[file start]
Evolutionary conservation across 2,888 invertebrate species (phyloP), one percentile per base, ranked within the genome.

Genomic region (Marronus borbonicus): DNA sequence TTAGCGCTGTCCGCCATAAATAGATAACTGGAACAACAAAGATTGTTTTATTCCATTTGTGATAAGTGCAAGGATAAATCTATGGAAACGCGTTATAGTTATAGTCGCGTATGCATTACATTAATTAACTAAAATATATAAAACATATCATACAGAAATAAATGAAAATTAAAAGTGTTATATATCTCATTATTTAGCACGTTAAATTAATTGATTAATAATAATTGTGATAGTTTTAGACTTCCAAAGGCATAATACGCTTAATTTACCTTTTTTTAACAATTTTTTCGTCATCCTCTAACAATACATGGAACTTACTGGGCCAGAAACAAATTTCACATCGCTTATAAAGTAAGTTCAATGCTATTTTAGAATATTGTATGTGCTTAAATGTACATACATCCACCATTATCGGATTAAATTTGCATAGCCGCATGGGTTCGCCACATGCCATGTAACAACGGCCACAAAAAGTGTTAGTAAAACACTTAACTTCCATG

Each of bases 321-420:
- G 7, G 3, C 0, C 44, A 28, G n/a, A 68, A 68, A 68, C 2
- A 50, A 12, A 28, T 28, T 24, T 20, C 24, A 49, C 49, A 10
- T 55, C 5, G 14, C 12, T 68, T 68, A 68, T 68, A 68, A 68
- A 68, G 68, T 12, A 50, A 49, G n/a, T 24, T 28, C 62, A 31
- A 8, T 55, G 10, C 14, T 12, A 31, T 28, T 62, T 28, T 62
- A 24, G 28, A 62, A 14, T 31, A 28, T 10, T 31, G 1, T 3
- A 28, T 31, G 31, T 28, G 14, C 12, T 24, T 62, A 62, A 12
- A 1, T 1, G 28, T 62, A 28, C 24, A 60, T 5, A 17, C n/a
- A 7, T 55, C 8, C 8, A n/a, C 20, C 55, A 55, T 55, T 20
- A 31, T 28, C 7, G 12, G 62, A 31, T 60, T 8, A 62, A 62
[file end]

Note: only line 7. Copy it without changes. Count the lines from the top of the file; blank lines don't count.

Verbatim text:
- A 68, G 68, T 12, A 50, A 49, G n/a, T 24, T 28, C 62, A 31